Cities and towns across France held their second round of municipal elections on Sunday, with voters asked to choose between the top two candidates from local races held last week that didn’t result in a majority for any particular candidate or party. The overall narrative was one of a rising right wing: The center-right Union for a Popular Movement (UMP) won the most votes throughout the country, and the ultra-right National Front — known for its anti-immigrant views, but also for favoring a protectionist economy — had its best election ever.
In Paris, the center-left Socialist Party retained control of city hall, albeit after an unexpected first-round victory by the UMP’s Nathalie Kosciusko-Morizet. Anne Hidalgo, a Spanish-born Socialist politician, will become mayor of Paris on Saturday, the first woman to hold the position. She will, however, have to govern alongside the Ecologists (whose full party name, Europe Ecology — The Greens, rolls right off the tongue) and Communists, with her party not attaining an absolute majority in the Council of Paris.
The coalition municipal government in Paris has ramifications for the city’s transportation policy. Rumors have it that Christophe Najdovski, who campaigned for mayor against Hidalgo under the Ecologists’ banner, will become her transportation deputy. (The hard-left Communists’ Ian Brossat will likely take up the housing portfolio.)
During the campaign, Hidalgo supported a number of Métro expansions within Paris, although she herself wasn’t always sure which lines she supported. Then there was Scootlib’, Hidalgo’s idea for a motorized scooter sharing program modeled on the very successful Velib’ bike share and Autolib’ car share programs. The somewhat whacky idea — dubbed by a member of Hidalgo’s campaign as a “Copernican Revolution in urban mobility” — fell by the wayside when the Socialists and their municipal governing partners, the Ecologists, harmonized their transportation plans.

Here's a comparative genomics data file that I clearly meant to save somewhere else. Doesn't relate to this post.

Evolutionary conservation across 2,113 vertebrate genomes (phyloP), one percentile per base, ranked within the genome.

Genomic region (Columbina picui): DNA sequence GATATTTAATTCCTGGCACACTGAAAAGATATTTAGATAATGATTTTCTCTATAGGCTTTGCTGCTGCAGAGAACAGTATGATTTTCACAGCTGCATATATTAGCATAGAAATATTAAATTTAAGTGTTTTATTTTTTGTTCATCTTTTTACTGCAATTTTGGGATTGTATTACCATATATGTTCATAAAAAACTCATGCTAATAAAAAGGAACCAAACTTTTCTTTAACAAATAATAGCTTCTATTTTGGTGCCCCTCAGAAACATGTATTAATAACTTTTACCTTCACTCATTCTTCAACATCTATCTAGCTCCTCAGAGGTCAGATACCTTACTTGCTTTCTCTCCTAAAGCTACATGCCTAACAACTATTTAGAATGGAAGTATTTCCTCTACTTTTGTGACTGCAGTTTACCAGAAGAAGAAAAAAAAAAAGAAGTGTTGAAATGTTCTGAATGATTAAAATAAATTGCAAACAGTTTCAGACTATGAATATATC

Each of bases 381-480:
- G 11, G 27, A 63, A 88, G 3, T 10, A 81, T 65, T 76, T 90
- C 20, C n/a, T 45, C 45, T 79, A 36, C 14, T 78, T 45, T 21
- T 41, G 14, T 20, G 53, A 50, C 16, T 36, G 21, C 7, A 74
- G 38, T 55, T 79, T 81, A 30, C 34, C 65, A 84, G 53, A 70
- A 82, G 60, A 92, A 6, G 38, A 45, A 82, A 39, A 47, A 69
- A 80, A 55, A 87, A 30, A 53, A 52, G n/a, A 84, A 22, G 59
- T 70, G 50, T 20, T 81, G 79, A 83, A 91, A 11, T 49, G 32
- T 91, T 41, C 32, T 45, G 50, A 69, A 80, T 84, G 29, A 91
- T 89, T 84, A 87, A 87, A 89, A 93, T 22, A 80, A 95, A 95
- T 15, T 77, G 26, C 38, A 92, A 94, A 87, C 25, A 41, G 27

Najdovski and the Ecologists’ main transportation proposal, a tramway along the River Seine, may yet survive. While trams, with their lower capacity than grade-separated metros that travel above or below city traffic, are normally reserved for outlying areas of the capital or smaller cities, Najdovski envisioned an 18-kilometer (11-mile) tramway on the right bank of the Seine, along with a network of bike and pedestrian paths and a “Central Park.”
Outside Paris, however, the fate of the tram was more grim. In Toulouse, the great tram-versus-metro battle, most famously fought in the French city of Strasbourg in 1989, saw a rematch, this time with different results. In both cities, the Socialist candidates wanted to build a tramway, while the centrist and center-right candidates wanted a more expensive metro that did not disrupt automobile traffic on the surface. (Canadians will recognize the debate. Toronto Mayor Rob Ford, representing the conservative “Ford Nation,” has been a vocal advocate of subways, while other more left-leaning politicians have advocated for cheaper light rail on the surface.)
In Strasbourg in 1989, the Socialists and their trams won the day. But on Sunday in Toulouse, UMP candidate Jean-Luc Moudenc won the run-off election. During the campaign, Moudenc said that incumbent Socialist mayor Pierre Cohen “wants to chase drivers out of the city.” While Moudenc claims that the metro, the city’s third, will cost 1.7 billion euros, Cohen’s campaign pegged the ultimate cost at 2.2 billion euros — an unaffordable sum for Toulouse’s transit agency.
Trams elsewhere haven’t fared much better during the latest round of elections. “An object of desire through the beginning of the 2000s,” blogged Le Monde’s transportation reporter, “this small urban train, on which so many mayors have staked their reputations as builders, is now jinxed.”
In Amiens, a city of 135,000, the Socialist candidate axed his tramway plan, but it wasn’t enough to salvage his campaign — the election went to a tramway opponent from a small centrist party. In Avignon, the new Socialist mayor promised to put a controversial tram proposal up to a citywide referendum (the National Front candidate who won the most votes in the first round stridently opposed the outgoing UMP mayor’s tram project).
In Aubagne, the city’s Communist mayor won’t be around in September to see the three-kilometer first phase of his tram network open — it will mark the first time in nearly half a century that the city won’t have a mayor from the Communist Party — and his idea that public transportation should be free might not survive into the next administration. The city of Caen was planning on replacing its rubber-tire tram with a traditional one on rails, but no longer: The new UMP mayor says the city doesn’t have the financial means to go through with the plan.
But the tram’s loss may be bus rapid transit’s gain. BRT — called bus à haut niveau de service in French, or BHNS — is the mode of choice for Avignon’s new mayor, Cécile Helle. The Socialist wants a BRT line instead of a tramway, with the idea that a cheaper construction cost will make it easier to carry out her plan to make mass transit free within the city.
The Works is made possible with the support of the Surdna Foundation.
Stephen J. Smith is a reporter based in New York. He has written about transportation, infrastructure and real estate for a variety of publications including New York Yimby, where he is currently an editor, Next City, City Lab and the New York Observer.